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There are lots of mixed messages about the F1 flotation at the moment. On Tuesday last week F1's boss Bernie Ecclestone formally announced the Singapore listing when he told Pitpass' business editor Christian Sylt that "it will be finished by the end of June." Since then, Pitpass has heard that there is so much interest in the float that it will value F1 at around £1.3bn ($2bn) more than the expected £6.4bn ($10bn).
However, on the other hand there is talk that the float has been delayed due to Facebook's lacklustre stock exchange start. Indeed, when Ecclestone was asked at last weekend's Monaco Grand Prix about when F1 will float he said that the sport's controlling shareholders, the private equity firm CVC, "are going to wait and see" because "the market doesn't look too bright after that little bit of a problem with Facebook."
One of the biggest problems facing Facebook is a lawsuit from disgruntled investors. They claim that Facebook influenced Morgan Stanley's financial reports of the company which did not disclose lowered revenue growth forecasts to all investors. It certainly doesn't seem appropriate behaviour for either Facebook to suggest influencing Morgan Stanley's reports or for the bank to go along with the suggestion. It remains to be seen whether this really happened and presumably it won't be a case of checking a few faxes or emails to find out if it did. Facebook is innocent until proven guilty but the allegation of this inappropriate behaviour alone could have put the brakes on its float if it had come to light before the company listed on New York's Nasdaq exchange.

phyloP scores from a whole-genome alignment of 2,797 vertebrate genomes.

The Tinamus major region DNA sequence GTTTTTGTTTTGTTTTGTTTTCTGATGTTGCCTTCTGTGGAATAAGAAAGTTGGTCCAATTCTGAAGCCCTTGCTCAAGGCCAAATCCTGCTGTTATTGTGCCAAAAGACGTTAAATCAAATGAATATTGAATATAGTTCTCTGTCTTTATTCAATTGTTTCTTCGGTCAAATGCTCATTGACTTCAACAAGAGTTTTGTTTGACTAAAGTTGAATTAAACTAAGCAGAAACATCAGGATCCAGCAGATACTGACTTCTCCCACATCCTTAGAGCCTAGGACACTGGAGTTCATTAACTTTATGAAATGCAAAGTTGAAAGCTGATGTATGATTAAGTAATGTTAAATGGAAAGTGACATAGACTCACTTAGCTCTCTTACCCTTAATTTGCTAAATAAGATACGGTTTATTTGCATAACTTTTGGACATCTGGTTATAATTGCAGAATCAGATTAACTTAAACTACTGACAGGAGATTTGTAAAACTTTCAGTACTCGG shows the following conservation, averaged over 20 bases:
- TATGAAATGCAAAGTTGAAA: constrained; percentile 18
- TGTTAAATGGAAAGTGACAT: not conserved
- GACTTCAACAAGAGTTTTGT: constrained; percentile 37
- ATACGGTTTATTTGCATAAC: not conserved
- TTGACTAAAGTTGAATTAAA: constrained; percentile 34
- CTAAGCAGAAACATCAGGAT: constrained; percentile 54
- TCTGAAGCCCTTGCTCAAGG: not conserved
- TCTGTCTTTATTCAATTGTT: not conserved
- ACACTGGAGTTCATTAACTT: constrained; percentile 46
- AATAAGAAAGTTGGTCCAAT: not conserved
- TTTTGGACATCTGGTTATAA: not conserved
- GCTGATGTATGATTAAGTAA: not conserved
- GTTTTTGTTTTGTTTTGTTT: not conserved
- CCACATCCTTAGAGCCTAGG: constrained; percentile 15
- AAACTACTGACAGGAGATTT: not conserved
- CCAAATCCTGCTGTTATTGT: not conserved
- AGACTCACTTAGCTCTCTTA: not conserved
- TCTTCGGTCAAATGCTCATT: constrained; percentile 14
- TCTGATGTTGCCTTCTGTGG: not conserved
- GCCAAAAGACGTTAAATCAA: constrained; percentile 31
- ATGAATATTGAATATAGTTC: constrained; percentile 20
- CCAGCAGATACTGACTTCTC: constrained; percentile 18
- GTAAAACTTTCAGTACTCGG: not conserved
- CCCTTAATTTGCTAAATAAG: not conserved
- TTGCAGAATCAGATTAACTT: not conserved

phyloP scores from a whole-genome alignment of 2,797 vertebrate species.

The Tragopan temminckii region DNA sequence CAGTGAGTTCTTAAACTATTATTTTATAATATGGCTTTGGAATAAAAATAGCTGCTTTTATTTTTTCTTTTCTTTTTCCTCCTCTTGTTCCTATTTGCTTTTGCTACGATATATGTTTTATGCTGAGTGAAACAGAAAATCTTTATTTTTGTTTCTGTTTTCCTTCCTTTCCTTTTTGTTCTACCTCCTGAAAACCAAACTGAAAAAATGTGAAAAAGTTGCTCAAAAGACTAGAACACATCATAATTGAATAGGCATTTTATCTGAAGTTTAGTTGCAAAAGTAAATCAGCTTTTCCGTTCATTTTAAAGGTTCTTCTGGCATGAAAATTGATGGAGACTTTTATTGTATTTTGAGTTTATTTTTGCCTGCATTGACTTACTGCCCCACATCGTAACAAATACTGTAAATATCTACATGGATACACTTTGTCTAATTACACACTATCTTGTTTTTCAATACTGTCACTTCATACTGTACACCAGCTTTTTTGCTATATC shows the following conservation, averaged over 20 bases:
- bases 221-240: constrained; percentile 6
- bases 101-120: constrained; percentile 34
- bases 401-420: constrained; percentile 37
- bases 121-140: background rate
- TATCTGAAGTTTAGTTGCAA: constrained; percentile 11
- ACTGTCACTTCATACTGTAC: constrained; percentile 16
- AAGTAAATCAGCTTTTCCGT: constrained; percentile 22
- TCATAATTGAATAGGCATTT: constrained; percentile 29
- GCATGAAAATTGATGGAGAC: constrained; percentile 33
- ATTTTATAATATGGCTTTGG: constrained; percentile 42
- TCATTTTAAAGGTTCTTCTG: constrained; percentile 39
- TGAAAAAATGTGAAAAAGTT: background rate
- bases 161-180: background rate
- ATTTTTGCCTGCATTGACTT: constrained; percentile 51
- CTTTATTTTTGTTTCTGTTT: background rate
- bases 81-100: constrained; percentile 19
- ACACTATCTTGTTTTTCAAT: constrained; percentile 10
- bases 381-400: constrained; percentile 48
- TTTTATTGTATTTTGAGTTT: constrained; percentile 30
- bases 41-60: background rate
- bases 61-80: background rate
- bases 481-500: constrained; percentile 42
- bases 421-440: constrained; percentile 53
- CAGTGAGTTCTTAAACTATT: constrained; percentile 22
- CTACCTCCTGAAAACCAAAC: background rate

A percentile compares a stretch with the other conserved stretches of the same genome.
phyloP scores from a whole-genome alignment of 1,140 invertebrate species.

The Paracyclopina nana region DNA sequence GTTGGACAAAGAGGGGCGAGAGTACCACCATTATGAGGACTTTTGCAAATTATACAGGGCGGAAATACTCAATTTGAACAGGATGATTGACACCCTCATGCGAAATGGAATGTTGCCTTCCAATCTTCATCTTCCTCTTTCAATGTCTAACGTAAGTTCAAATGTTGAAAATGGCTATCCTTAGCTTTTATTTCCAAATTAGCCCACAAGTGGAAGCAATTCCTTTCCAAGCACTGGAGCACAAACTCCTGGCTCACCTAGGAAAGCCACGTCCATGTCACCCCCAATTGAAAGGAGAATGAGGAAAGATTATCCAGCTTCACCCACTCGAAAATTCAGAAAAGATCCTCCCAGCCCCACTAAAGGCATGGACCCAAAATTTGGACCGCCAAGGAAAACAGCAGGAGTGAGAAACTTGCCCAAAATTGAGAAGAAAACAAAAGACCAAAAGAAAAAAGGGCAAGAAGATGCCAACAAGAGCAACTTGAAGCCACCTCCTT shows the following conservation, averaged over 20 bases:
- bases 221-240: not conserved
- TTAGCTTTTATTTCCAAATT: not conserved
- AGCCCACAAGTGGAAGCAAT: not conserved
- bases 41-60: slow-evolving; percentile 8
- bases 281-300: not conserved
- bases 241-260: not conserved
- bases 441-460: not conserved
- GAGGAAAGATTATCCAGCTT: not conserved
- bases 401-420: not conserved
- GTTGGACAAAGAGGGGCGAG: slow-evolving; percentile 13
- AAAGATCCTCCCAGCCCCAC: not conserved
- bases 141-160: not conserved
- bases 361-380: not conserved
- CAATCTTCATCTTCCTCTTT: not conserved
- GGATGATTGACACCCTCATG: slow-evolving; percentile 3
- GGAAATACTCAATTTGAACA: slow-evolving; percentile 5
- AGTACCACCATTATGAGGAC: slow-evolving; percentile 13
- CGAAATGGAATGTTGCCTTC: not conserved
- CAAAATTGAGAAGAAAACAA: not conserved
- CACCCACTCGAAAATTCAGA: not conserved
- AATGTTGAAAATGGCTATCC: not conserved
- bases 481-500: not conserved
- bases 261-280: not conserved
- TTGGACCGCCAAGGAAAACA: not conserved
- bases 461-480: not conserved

Whilst there is absolutely no evidence that anything like this has taken place with F1, its flotation could suffer anyway as Facebook's troubles have reduced confidence in equity markets.
If the F1 flotation goes ahead CVC aren't the only ones who will be hoping that it values the business at closer to £7.6bn ($12bn). Earlier this month it came to light that CVC had sold a 21.3% stake in F1's holding company Delta Topco to three investment funds - BlackRock, Norges and Waddell & Reed. As Sylt revealed, the funds decided not to take out the protection which normally entitles shareholders to a rebate if a business floats for less than the price they paid for it.
It indicates that the funds must be very confident the float will value F1 at more than £5.8bn ($9.1bn), which is how much the business is currently worth based on the £1bn ($1.6bn) they paid for their 21.3% stake. If the float gives F1 a market capitalisation of £7.6bn ($12bn) the funds would get a 30% uplift on the value of their shares. Barring any further dips in market confidence, this seems on track to happen.
Sources have suggested that F1 could be facing difficulties in Singapore but others disagree. Company law dictates that two local businessmen must be appointed to the board and they were believed to be Liew Mun Leong, chief executive of real estate company CapitaLand, and Kwa Chong Seng, independent deputy chairman of wealth fund Temasek. However, Pitpass recently heard rumours that this was not going to plan so we asked sources close to the situation about it. They say that a new director has come on board after one of the Singaporeans couldn't take his seat due to time commitments. With F1 set to become a flagship for the Singapore stock exchange it could be a decision he lives to regret.
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